News & Notes

This just in: A Bible from the late Middle Ages

Posted in Announcements, Special Collections

As our days under lockdown turn to weeks and now months, it’s getting harder to remember a time when going to the library and physically touching books was a possibility, and the tactile experience of holding a material piece of the past seems to vanish into the pre-COVID mists. However, as a reminder of more innocent bygone days and in anticipation of our brave new future, let us take a brief look back to one of Special Collections’ last classes of the spring semester and the introduction of a recent donation.

Before the new acquisition was unveiled, Professor Storin’s class on the New Testament browsed some of Special Collections’ other notable Bibles and Gospels in Hill Memorial Library’s McIlhenny Room.

On the morning following LSU Football’s National Championship, long-time supporter of the Libraries Tom Taylor contacted us and offered LSU yet another reason for celebration: a generous donation of books selected from his lavish collection. Leaping at the gracious and timely offer, we began making room in the stacks for the new arrivals and contacting interested professors to invite them to be a part of some of the books’ unboxing. Just before the Libraries were shuttered for the semester the first donation made its debut in religion professor Bradley Storin’s class on the New Testament.

This book is one of the most impressive of Taylor’s donation: a copy of the Bible in Latin printed in Lyons, France in 1482, less than thirty years after the printing of the Gutenberg Bible. This edition was printed by the partnership of Marcus Reinhart and Nicolaus Philippi and is only the third Bible printed in France. (The first such Bible was issued in Paris in 1477, followed by a publication in Lyons in 1479.) Remarkably, only three other complete copies of this edition are known to survive, two held in libraries in the United States and one in England.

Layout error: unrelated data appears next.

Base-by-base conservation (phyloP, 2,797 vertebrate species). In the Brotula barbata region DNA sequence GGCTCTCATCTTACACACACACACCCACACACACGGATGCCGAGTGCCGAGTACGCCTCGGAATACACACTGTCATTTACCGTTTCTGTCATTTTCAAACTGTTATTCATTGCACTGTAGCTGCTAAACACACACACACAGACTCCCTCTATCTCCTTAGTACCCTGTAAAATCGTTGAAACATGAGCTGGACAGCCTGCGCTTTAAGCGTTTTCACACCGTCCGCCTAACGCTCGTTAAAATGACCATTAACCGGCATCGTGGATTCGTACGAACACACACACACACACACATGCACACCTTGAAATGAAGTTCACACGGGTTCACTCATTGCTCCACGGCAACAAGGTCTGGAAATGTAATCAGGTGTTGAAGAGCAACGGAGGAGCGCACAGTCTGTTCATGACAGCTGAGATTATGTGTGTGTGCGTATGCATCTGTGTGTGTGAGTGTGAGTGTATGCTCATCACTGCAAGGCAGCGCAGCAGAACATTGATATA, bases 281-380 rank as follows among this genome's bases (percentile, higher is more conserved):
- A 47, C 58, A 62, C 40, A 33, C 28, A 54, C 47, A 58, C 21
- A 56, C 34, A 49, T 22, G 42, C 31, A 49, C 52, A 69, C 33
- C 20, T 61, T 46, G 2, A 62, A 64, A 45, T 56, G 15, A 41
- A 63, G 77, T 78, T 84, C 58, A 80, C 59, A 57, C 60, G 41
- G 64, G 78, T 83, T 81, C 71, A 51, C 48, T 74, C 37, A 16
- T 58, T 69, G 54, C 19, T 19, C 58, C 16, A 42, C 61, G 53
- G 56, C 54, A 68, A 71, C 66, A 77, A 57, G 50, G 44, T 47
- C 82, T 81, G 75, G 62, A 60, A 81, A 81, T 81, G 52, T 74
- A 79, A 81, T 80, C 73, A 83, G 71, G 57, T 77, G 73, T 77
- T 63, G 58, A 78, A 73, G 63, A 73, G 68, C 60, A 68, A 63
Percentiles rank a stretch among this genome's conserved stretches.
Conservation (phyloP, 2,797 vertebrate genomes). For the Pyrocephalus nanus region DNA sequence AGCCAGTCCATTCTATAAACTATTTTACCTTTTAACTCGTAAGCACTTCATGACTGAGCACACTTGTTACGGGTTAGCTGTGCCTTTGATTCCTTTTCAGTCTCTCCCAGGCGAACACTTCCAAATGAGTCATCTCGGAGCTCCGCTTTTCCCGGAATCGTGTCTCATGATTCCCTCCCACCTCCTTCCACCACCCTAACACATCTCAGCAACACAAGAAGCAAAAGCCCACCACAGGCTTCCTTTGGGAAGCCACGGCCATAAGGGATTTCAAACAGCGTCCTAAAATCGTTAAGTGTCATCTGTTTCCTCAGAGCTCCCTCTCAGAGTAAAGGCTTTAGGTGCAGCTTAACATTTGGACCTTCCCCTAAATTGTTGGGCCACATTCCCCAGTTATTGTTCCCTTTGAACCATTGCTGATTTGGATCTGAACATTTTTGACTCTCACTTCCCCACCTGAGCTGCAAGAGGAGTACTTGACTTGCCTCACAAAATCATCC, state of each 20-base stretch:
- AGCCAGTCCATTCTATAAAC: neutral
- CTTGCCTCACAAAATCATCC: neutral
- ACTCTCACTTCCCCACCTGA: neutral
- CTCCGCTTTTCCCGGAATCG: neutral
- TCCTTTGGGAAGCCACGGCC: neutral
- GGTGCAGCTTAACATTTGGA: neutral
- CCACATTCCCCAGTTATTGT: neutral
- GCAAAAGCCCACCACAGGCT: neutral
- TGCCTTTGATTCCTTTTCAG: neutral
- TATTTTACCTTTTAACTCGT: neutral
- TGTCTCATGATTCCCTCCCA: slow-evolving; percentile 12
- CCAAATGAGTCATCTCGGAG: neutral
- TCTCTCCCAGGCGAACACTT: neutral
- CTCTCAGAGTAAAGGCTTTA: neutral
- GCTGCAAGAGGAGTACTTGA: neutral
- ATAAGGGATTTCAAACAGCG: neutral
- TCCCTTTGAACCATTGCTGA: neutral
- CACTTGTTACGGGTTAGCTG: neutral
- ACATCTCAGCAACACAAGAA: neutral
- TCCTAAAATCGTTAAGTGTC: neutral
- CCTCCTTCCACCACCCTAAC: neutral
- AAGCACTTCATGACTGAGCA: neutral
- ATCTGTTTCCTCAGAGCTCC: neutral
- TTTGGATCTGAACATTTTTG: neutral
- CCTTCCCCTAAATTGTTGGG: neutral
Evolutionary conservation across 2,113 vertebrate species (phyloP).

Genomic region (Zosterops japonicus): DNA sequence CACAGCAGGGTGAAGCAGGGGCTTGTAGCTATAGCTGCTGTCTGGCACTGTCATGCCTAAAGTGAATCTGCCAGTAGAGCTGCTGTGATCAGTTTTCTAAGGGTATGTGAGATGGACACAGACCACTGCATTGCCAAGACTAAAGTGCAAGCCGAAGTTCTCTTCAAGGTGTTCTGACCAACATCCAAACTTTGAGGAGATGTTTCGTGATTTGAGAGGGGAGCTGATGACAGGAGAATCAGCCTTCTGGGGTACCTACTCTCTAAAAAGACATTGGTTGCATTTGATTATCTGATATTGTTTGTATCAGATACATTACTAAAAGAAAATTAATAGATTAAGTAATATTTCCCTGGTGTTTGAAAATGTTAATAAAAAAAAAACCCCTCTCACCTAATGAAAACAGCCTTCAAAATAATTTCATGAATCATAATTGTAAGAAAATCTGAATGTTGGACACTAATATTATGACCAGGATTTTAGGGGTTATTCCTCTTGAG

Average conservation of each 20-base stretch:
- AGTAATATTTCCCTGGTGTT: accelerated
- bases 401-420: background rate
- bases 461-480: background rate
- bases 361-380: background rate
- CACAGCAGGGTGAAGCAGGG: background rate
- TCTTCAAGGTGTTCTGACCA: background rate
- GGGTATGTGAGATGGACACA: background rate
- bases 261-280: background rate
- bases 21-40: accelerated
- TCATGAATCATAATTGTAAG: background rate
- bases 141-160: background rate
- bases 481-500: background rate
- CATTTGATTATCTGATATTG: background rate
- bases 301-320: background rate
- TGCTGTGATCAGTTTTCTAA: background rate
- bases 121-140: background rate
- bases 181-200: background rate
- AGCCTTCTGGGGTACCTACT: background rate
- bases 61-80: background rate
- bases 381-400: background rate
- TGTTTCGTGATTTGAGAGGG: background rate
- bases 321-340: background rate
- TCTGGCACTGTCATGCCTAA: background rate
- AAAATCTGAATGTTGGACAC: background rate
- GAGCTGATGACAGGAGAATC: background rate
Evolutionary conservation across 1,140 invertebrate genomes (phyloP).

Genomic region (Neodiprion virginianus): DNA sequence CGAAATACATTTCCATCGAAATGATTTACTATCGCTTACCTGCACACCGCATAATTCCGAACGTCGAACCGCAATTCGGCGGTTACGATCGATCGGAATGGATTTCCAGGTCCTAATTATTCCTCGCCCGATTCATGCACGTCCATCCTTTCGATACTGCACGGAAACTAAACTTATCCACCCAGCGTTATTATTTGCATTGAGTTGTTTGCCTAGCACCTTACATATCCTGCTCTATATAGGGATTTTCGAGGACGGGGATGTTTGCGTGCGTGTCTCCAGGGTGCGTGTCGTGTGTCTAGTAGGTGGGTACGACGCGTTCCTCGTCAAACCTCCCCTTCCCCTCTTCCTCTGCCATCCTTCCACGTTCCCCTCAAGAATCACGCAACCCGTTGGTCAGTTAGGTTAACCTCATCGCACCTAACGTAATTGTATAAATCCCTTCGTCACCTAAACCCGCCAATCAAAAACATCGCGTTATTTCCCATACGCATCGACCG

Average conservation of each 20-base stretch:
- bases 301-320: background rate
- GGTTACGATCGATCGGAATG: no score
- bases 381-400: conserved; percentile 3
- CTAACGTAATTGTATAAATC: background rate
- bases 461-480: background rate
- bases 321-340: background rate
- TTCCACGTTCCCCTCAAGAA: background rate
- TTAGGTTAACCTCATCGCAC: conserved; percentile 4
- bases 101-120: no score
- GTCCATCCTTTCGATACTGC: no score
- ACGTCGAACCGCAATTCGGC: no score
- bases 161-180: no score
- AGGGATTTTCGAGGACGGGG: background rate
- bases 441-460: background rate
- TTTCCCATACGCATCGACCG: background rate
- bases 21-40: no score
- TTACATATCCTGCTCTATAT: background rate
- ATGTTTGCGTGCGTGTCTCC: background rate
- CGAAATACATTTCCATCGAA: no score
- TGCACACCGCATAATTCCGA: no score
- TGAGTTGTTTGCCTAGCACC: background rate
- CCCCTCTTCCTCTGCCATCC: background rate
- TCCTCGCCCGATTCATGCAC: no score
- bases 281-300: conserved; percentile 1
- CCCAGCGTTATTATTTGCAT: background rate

Curator of books John Miles offers Professor Storin’s students their first sight of the Bible that spent over five centuries making its way into Hill Memorial Library’s stacks.

The Bible’s text is that of the Swiss scholar Johann Amerbach’s revision of the Latin Vulgate, for which Amerbach compared the Vulgate to early Greek manuscripts, an example of the rigorous humanistic scholarship on the rise in the fifteenth century. The pages are adorned with hand-illustrated initial letters in blue and red. This technique, known as rubrication, was a holdover from hand-written manuscript books; the practice continued in a limited manner into the sixteenth century. In this way each copy of the book is unique, despite their printed text being the same.

Alas, detailed photos of our copy of this book will have to wait until after campus reopens, but this leaf from Grand Valley State University’s Seidman Rare Book Collection gives a sense of the book’s evenly spaced two-column layout; Ohio University’s Special Collections also has an example. (In both cases these are single leaves — two pages — which have been preserved, and not the entire book.)

Prior to Taylor’s donation, Special Collections’ oldest Bible was our copy of the Douai-Rheims bible, published by English Catholics in France in 1582 (the New Testament) and 1609-10 (the Old Testament). When this new addition has been fully catalogued and finds its home on our shelves it will extend our holdings of Bibles back one hundred years and into the early days of printing, known today as the incunable period. This Bible’s printed text and its hand-decorated initial letters form a bridge between early manuscript bibles, of which we hold many fine facsimile reproductions, and later printed works, represented by the Douai-Rheims Bible and our copy of the 1612/13 edition of the King James Bible.

An image of one leaf of the Biblia latina, featuring the end of the book of Joshua and the beginning of Judges. We didn’t have time to take good photographs of our copy before campus was closed, to this look is courtesy of Grand Valley State University’s Seidman Rare Book Collection.